The Rogues was one of the best comedy series ever to appear on US television, being a blend (in spirit) of a good Blake Edwards comedy film, "The Avengers," and any number of David Niven's 1950s comedies ("Bedtime Story" with Marlon Brando of course comes to mind). It's a great shame we can't have TV like this today, with actors the caliber of Charles Boyer, David Niven and Dame Gladys Cooper, supported by the fine skills of Gig Young and the always fine John Williams. The only series later to attempt a simulation of the jet-setting, witty skulduggery of "The Rogues" was perhaps "The Persuaders" (Roger Moore, Tony Curtis). It's a great disappointment that as of this revised comment (December 2005) this fine series isn't even available on VHS, let alone DVD. If you ever have a chance to see it in rerun somewhere, don't miss it.
11 out of 11 people found the following review useful:
I would love to see the Rogues one more time., 13 January 2006
Author: robertfarrell from United States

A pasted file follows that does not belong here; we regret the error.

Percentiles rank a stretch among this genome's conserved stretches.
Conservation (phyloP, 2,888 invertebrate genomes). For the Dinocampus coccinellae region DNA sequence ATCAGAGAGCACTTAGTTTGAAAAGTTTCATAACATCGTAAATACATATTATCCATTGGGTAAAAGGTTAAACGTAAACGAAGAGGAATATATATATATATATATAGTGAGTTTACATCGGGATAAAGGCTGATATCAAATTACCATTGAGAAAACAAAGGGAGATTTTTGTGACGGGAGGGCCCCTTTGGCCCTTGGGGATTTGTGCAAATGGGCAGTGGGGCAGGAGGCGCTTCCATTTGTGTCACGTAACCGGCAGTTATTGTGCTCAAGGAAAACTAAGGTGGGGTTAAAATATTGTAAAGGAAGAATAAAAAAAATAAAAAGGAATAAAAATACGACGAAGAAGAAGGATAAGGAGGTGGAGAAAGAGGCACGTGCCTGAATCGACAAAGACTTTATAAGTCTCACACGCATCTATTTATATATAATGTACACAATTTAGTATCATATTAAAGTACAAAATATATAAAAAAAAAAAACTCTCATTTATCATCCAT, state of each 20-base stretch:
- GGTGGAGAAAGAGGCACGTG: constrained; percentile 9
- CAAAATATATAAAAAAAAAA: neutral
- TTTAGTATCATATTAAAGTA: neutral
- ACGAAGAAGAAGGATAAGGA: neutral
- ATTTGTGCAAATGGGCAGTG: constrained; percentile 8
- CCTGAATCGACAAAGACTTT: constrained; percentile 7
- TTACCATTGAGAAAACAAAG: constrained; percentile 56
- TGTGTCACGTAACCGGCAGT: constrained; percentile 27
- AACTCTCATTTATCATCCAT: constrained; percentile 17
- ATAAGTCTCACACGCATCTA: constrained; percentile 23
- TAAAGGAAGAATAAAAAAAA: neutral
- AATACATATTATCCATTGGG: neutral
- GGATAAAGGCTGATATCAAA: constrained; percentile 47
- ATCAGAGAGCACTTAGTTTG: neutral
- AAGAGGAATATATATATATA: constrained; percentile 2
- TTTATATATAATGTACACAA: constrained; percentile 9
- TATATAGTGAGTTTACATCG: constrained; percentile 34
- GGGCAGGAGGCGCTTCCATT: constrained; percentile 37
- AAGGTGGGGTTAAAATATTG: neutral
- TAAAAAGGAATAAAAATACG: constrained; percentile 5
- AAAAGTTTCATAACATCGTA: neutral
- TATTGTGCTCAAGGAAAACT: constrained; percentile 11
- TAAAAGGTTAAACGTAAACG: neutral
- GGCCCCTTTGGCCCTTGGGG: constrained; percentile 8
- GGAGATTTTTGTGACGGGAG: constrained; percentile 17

My brothers and I used to watch this show religiously during it's one and only season on the air. The three of us still consider it our favorite television show of all time. Does anyone even have a clue as to who one would beg to release this show onto DVD? Does it ever appear anymore on television? I consider this show to have had more top acting talent then any other show I can think of. I'm not sure there is even a close second. All three stars-- Charles Boyer, Gig Young, and David Niven were highly successful screen actors--Academy Award caliber performers. Most contemporary TV shows don't have even one established big screen star. The supporting cast alone would have made a great show.